A Day in the Country and Other Stories

A Day in the Country and Other Stories

A Day in the Country and Other Stories

A Day in the Country and Other Stories

Synopsis

This selection of twenty-seven stories shows Maupassant at his comic, cruel, and brilliant best. In addition to the poignant title story, it includes one of the most famous tales ever written, The Necklace , and Le Horla, an account of a disintegrating personality that chillingly parallels the author's own decline into madness. All the stories demonstrate his genius for invention and his ability to write unblinkingly about the absurdity of the human condition, supporting Henry James' claim that in the annals of story-telling, Maupassant stands `like a lion in the path'.

Excerpt

Guy de Maupassant is one of the world's great storytellers. Curiously enough, this is not as grand a claim as might appear, for the short story, while admitted to be extremely difficult to manage successfully, has long been regarded as somehow second-rate, not least because it is generally felt to suffer from Cleverness. Perhaps it requires too much control, so that the reader feels manipulated, and because many short stories depend so much on irony or sudden reversals, they may seem over-contrived--like a joke which, once told, loses its tension. The artistically successful novel sweeps the reader up into a world which is recognizable and convincing, comes alive and spreads its tentacles the further we read. But the short story simply invites us to peer into a ready-made world where actions seem to be determined less by the organic evolution of character and situation than by the author's eagerness to show us to the exit as quickly as possible. Perhaps the major defect of the short story is that it is short. It is a song rather than a symphony.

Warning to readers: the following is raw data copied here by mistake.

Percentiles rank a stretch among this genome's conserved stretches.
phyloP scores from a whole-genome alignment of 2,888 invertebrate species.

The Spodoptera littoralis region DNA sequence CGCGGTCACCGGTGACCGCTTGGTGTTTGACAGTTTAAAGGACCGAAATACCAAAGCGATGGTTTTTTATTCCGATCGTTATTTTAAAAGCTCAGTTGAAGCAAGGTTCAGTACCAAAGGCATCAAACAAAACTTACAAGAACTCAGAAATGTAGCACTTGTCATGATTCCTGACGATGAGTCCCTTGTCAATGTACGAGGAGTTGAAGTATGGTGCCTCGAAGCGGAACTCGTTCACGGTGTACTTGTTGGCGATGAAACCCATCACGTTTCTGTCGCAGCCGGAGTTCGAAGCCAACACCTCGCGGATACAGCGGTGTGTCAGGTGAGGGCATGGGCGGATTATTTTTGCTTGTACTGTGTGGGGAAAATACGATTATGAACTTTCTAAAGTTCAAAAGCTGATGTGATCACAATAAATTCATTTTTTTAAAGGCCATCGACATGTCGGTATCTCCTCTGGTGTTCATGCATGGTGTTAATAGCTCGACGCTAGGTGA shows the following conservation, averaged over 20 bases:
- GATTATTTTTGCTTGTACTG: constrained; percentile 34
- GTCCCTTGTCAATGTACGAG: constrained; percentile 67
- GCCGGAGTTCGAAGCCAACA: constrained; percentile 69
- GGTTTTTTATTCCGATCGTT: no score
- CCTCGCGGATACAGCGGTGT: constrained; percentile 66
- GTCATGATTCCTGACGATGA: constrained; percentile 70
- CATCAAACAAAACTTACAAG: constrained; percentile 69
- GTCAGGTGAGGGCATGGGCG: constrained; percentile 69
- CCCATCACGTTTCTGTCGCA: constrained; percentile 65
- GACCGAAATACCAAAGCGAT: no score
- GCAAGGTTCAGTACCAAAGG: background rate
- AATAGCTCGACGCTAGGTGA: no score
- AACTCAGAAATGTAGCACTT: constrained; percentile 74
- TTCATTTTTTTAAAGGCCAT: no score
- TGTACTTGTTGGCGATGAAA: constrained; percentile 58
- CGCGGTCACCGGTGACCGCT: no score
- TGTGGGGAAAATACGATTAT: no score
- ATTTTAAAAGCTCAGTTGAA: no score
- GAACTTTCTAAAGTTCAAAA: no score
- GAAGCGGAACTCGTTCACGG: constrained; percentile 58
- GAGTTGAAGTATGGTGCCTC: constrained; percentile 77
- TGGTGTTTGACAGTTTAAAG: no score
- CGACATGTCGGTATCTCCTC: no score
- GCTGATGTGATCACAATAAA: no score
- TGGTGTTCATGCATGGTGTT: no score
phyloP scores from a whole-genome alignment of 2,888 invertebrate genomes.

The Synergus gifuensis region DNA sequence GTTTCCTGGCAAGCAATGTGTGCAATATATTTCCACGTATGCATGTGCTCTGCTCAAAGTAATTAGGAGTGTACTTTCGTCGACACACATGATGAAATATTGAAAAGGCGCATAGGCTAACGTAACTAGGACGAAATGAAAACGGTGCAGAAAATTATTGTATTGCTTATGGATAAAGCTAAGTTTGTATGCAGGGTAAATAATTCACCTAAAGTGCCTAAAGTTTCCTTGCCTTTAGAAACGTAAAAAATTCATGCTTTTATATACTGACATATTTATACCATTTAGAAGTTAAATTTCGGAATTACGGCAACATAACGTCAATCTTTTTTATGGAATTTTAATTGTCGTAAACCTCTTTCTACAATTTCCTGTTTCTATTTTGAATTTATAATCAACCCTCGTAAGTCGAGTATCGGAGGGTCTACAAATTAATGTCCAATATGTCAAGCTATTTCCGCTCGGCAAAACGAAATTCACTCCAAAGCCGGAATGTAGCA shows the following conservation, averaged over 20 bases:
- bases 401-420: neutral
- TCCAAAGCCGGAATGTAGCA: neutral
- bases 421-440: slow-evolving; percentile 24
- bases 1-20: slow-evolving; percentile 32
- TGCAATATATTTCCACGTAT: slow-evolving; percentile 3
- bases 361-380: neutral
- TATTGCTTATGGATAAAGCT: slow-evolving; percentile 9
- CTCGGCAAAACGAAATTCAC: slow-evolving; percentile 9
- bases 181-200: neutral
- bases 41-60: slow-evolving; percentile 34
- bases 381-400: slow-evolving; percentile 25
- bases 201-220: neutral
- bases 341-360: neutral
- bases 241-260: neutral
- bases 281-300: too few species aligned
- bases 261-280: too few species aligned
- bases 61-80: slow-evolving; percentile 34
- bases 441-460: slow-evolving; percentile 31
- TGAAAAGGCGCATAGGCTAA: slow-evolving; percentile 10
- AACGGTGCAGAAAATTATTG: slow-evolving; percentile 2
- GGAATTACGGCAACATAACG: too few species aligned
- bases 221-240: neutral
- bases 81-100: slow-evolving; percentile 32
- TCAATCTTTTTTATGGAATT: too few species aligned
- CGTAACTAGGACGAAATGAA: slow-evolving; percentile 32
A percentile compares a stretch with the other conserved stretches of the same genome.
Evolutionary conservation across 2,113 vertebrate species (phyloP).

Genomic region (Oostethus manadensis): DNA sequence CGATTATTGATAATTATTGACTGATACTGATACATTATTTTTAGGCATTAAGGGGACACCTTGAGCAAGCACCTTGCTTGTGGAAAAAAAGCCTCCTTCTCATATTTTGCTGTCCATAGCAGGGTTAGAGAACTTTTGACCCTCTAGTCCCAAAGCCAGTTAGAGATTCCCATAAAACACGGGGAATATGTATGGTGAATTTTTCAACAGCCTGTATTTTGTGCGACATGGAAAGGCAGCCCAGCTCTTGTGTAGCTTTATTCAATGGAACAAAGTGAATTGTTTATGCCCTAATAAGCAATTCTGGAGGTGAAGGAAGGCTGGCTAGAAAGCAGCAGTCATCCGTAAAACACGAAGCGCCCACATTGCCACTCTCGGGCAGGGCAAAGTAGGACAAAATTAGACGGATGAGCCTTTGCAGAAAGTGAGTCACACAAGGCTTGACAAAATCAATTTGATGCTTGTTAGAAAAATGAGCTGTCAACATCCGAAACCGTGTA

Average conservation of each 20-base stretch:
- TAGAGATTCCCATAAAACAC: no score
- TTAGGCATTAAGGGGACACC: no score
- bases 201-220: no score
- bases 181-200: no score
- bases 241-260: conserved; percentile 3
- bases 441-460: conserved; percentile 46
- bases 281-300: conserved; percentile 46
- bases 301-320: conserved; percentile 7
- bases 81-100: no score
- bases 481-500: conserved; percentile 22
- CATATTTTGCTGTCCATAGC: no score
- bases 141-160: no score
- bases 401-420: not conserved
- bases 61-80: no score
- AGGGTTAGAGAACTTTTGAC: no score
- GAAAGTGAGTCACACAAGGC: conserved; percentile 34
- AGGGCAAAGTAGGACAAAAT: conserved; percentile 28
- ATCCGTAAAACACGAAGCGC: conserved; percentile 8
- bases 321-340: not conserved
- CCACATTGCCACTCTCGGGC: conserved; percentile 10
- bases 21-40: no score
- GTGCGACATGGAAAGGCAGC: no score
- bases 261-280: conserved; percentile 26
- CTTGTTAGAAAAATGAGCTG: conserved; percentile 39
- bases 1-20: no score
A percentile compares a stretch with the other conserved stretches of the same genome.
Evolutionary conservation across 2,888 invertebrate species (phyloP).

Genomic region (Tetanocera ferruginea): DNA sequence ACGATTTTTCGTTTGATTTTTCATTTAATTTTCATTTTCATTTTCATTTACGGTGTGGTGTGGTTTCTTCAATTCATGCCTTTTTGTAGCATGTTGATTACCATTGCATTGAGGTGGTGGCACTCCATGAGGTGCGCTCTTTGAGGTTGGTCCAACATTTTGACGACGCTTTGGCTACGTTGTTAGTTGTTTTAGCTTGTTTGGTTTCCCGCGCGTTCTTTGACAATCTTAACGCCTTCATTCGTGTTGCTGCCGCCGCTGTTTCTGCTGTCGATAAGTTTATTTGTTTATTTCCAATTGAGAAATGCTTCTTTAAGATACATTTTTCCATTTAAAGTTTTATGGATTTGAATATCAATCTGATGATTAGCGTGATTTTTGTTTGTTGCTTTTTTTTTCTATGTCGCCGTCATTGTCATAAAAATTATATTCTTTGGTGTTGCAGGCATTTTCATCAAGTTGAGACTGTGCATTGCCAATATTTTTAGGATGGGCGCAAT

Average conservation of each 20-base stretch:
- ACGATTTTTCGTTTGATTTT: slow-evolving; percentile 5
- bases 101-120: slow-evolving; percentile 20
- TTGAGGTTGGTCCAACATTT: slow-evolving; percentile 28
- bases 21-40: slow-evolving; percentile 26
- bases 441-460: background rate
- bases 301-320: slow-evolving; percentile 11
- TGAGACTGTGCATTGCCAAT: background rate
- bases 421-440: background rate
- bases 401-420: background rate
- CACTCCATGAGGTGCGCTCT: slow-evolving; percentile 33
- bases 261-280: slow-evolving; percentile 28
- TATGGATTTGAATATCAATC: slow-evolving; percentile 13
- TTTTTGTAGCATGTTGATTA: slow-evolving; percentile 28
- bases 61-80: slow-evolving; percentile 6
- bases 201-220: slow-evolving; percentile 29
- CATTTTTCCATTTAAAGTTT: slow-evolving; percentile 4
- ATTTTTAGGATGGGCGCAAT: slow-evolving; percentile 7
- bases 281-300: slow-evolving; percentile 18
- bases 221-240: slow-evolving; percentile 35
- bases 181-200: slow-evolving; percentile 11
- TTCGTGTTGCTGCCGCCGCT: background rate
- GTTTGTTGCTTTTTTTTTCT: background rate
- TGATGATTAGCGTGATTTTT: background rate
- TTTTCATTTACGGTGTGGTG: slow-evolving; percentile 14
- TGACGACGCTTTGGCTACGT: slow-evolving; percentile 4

Maupassant's standing has always been injured by considerations of this sort. During his lifetime he was the most popular author in France after Zola. Yet by the Great War his star had waned, weakened by the dwindling vogue for the short story and the brighter light shed by Freud, the introspective, self-analytical mood spread by Proust, and a host of compulsive practitioners of the novel which was already turning into the major form of literary expression of the twentieth century. Neither did he adopt a high profile in the aesthetic arguments of his day, nor did he express a cogent philosophy, and both omissions have harmed his name amongst the French who not only treasure all forms of abstraction, but indeed insist upon it in their great men. Furthermore Maupassant liked money and first published his work not in dignified books, but in newspapers and not always reputable magazines. There was, too, the difficulty that the variety of his subject matter created several . . .

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